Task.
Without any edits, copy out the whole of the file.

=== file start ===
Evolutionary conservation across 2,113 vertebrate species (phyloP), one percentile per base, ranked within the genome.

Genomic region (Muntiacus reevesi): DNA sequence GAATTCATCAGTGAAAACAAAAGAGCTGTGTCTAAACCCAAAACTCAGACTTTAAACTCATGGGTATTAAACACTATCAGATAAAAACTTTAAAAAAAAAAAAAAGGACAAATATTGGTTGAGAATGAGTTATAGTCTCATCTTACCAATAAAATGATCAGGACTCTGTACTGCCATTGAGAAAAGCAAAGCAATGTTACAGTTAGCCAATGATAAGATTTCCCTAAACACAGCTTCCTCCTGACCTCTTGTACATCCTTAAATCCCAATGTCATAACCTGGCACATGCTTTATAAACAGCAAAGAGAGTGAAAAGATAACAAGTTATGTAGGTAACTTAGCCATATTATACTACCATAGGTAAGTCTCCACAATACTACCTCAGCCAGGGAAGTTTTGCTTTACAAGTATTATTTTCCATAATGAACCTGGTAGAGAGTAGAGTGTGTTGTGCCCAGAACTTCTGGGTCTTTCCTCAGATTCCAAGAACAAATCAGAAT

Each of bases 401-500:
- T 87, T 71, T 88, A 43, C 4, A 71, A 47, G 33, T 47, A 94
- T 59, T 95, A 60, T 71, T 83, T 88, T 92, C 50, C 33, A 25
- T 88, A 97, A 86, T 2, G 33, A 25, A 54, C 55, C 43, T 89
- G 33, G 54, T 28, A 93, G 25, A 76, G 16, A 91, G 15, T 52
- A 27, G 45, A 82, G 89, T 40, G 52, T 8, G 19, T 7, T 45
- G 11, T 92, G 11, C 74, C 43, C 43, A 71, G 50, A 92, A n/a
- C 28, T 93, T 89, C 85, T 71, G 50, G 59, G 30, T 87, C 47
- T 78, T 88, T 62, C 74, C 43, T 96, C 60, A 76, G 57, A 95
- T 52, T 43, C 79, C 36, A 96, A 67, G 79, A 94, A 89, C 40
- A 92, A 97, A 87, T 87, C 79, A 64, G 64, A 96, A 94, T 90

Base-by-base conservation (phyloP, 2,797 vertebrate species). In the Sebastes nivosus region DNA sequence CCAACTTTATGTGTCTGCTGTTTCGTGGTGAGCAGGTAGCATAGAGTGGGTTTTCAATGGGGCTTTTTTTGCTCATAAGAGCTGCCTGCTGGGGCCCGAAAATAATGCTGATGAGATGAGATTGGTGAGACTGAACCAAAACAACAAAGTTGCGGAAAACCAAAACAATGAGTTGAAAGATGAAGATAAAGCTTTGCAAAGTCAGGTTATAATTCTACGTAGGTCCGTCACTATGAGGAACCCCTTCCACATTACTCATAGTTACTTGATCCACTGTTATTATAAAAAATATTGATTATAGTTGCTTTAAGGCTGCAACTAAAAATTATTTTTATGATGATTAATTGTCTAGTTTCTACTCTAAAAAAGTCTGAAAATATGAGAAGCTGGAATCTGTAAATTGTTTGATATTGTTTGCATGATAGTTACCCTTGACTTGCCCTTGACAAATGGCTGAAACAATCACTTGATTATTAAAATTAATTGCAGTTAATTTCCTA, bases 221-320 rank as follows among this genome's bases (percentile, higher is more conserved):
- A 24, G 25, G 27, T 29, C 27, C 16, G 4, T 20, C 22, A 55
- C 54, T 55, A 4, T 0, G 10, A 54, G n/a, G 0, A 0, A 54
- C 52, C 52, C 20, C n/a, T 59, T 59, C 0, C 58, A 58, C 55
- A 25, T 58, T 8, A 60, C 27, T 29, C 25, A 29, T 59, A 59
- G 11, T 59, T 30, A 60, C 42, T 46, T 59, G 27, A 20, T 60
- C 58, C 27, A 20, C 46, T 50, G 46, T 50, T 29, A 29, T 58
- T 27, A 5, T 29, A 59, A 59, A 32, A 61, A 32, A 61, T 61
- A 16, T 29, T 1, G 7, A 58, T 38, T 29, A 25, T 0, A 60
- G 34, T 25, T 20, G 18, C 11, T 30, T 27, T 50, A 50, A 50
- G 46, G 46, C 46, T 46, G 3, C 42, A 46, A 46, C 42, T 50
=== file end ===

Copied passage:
Evolutionary conservation across 2,113 vertebrate species (phyloP), one percentile per base, ranked within the genome.

Genomic region (Muntiacus reevesi): DNA sequence GAATTCATCAGTGAAAACAAAAGAGCTGTGTCTAAACCCAAAACTCAGACTTTAAACTCATGGGTATTAAACACTATCAGATAAAAACTTTAAAAAAAAAAAAAAGGACAAATATTGGTTGAGAATGAGTTATAGTCTCATCTTACCAATAAAATGATCAGGACTCTGTACTGCCATTGAGAAAAGCAAAGCAATGTTACAGTTAGCCAATGATAAGATTTCCCTAAACACAGCTTCCTCCTGACCTCTTGTACATCCTTAAATCCCAATGTCATAACCTGGCACATGCTTTATAAACAGCAAAGAGAGTGAAAAGATAACAAGTTATGTAGGTAACTTAGCCATATTATACTACCATAGGTAAGTCTCCACAATACTACCTCAGCCAGGGAAGTTTTGCTTTACAAGTATTATTTTCCATAATGAACCTGGTAGAGAGTAGAGTGTGTTGTGCCCAGAACTTCTGGGTCTTTCCTCAGATTCCAAGAACAAATCAGAAT

Each of bases 401-500:
- T 87, T 71, T 88, A 43, C 4, A 71, A 47, G 33, T 47, A 94
- T 59, T 95, A 60, T 71, T 83, T 88, T 92, C 50, C 33, A 25
- T 88, A 97, A 86, T 2, G 33, A 25, A 54, C 55, C 43, T 89
- G 33, G 54, T 28, A 93, G 25, A 76, G 16, A 91, G 15, T 52
- A 27, G 45, A 82, G 89, T 40, G 52, T 8, G 19, T 7, T 45
- G 11, T 92, G 11, C 74, C 43, C 43, A 71, G 50, A 92, A n/a
- C 28, T 93, T 89, C 85, T 71, G 50, G 59, G 30, T 87, C 47
- T 78, T 88, T 62, C 74, C 43, T 96, C 60, A 76, G 57, A 95
- T 52, T 43, C 79, C 36, A 96, A 67, G 79, A 94, A 89, C 40
- A 92, A 97, A 87, T 87, C 79, A 64, G 64, A 96, A 94, T 90

Base-by-base conservation (phyloP, 2,797 vertebrate species). In the Sebastes nivosus region DNA sequence CCAACTTTATGTGTCTGCTGTTTCGTGGTGAGCAGGTAGCATAGAGTGGGTTTTCAATGGGGCTTTTTTTGCTCATAAGAGCTGCCTGCTGGGGCCCGAAAATAATGCTGATGAGATGAGATTGGTGAGACTGAACCAAAACAACAAAGTTGCGGAAAACCAAAACAATGAGTTGAAAGATGAAGATAAAGCTTTGCAAAGTCAGGTTATAATTCTACGTAGGTCCGTCACTATGAGGAACCCCTTCCACATTACTCATAGTTACTTGATCCACTGTTATTATAAAAAATATTGATTATAGTTGCTTTAAGGCTGCAACTAAAAATTATTTTTATGATGATTAATTGTCTAGTTTCTACTCTAAAAAAGTCTGAAAATATGAGAAGCTGGAATCTGTAAATTGTTTGATATTGTTTGCATGATAGTTACCCTTGACTTGCCCTTGACAAATGGCTGAAACAATCACTTGATTATTAAAATTAATTGCAGTTAATTTCCTA, bases 221-320 rank as follows among this genome's bases (percentile, higher is more conserved):
- A 24, G 25, G 27, T 29, C 27, C 16, G 4, T 20, C 22, A 55
- C 54, T 55, A 4, T 0, G 10, A 54, G n/a, G 0, A 0, A 54
- C 52, C 52, C 20, C n/a, T 59, T 59, C 0, C 58, A 58, C 55
- A 25, T 58, T 8, A 60, C 27, T 29, C 25, A 29, T 59, A 59
- G 11, T 59, T 30, A 60, C 42, T 46, T 59, G 27, A 20, T 60
- C 58, C 27, A 20, C 46, T 50, G 46, T 50, T 29, A 29, T 58
- T 27, A 5, T 29, A 59, A 59, A 32, A 61, A 32, A 61, T 61
- A 16, T 29, T 1, G 7, A 58, T 38, T 29, A 25, T 0, A 60
- G 34, T 25, T 20, G 18, C 11, T 30, T 27, T 50, A 50, A 50
- G 46, G 46, C 46, T 46, G 3, C 42, A 46, A 46, C 42, T 50